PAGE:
A meeting of world leaders at the Asia-Pacific Economic Cooperation (APEC) summit in Port Moresby, Papua New Guinea, failed to deliver any meaningful progress between the two superpowers.

By Daniel Herborn


Posted on November 19, 2018

The 21 nations of APEC sent representatives to discuss the role of the World Trade Organization among other big-picture economic issues.

The countries had intended to issue a joint communique at the summit’s end, to be issued by the meeting chair, Papua New Guinea Prime Minister Peter O’Neill.

The nations failed to reach any consensus, however, and no such statement was issued.

O’Neill later told reporters that the “entire world is worried” about worsening US-China relations. The meeting marked the first time in 29 years of APEC summits that the leaders had not been able to agree on a suitable joint declaration.

US and China at odds over trade, WTO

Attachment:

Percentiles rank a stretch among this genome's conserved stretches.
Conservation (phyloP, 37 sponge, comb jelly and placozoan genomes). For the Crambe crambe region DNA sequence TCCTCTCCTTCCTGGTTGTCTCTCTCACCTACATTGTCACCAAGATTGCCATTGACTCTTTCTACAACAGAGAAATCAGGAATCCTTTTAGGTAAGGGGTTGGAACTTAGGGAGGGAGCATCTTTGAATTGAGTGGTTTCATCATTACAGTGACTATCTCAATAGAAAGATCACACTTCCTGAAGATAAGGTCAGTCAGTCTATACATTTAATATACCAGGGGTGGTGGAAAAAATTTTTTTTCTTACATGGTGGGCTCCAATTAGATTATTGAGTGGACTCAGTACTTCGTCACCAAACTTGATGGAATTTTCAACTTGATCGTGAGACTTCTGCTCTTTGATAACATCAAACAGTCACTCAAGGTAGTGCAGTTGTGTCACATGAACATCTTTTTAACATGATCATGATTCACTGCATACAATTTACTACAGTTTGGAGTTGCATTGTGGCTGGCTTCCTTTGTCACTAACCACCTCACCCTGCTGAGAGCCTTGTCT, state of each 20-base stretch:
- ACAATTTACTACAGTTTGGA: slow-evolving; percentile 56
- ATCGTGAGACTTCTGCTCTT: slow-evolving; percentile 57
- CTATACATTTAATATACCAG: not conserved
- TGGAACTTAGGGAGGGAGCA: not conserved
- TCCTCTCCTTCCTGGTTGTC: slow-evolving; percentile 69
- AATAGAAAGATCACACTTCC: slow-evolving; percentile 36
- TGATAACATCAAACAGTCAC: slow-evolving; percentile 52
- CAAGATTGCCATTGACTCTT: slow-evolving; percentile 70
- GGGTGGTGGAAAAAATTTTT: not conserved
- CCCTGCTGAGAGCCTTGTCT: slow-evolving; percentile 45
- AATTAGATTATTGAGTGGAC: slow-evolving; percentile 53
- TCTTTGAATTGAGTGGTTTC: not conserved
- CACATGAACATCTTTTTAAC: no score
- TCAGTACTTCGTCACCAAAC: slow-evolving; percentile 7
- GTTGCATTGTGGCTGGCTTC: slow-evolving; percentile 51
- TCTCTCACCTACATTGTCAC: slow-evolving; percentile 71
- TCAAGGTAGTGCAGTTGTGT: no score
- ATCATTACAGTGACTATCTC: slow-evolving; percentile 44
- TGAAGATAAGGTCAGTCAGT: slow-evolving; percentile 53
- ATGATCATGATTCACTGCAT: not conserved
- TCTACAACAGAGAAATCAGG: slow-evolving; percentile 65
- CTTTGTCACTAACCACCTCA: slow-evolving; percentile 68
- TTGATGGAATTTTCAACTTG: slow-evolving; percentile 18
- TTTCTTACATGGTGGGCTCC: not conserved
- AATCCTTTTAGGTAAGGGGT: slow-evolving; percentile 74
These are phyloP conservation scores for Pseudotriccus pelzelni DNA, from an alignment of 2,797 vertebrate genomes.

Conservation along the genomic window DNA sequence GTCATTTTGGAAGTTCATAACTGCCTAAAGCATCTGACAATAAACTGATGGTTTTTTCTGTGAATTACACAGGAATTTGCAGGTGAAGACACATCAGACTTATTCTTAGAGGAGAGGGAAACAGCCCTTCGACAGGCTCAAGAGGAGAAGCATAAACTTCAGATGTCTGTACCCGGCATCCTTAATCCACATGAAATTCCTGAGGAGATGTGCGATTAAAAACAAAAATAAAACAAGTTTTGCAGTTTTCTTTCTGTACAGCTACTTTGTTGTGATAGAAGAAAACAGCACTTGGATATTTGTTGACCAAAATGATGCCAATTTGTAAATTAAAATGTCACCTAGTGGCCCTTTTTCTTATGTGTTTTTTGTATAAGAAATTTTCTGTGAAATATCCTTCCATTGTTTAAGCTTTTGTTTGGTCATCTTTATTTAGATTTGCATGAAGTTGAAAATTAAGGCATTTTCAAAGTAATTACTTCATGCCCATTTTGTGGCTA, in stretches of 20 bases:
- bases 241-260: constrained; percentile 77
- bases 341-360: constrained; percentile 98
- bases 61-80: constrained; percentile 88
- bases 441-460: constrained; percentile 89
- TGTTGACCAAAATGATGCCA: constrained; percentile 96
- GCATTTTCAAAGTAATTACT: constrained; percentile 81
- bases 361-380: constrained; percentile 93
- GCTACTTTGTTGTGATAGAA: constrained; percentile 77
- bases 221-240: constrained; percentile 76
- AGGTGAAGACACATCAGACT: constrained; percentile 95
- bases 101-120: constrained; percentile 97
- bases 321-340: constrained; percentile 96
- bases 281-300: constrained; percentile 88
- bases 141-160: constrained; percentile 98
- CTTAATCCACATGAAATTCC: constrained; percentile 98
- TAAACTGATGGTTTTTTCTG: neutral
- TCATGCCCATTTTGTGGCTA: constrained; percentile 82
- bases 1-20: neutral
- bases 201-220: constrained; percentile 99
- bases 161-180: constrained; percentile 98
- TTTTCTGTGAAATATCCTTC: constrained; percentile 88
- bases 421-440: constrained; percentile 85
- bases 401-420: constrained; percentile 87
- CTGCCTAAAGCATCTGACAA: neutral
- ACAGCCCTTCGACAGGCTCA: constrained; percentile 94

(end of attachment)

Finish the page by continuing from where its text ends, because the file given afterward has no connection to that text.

Possible reform of the WTO was a sticking point in coming to an agreement, O’Neill said. “APEC has got no charter over World Trade Organization, that is a fact. Those matters can be raised at the World Trade Organization.”

“I don’t think it will come as a huge surprise that there are differing visions on trade,” Canadian Prime Minister Justin Trudeau said. “Those (differences) prevented there from being a full consensus on the communique.”

The countries involved represent a combined 60% of the world economy.

The US, represented by Vice-President Mike Pence, reportedly sought a statement including a strong denunciation of China over unfair trade practices.

China’s delegation, led by President Xi Jinping, sought a statement opposing US isolationism and protectionist trade policies.

China and the US have been locked in a trade war

Both countries have imposed tariffs and retaliatory tariffs on each other’s goods this year.

China has recently been seeking to strengthen its alliances with Pacific nations and has stepped up its aid packages to the region.

Xi Jiping said the world faces a stark choice between cooperation and confrontation and unilateralism. He said the rules of global institutions such as the World Trade Organization were drawn up in the aftermath of World War II and should not be used for the selfish agendas of individual nations.

Header image credit: Gage Skidmore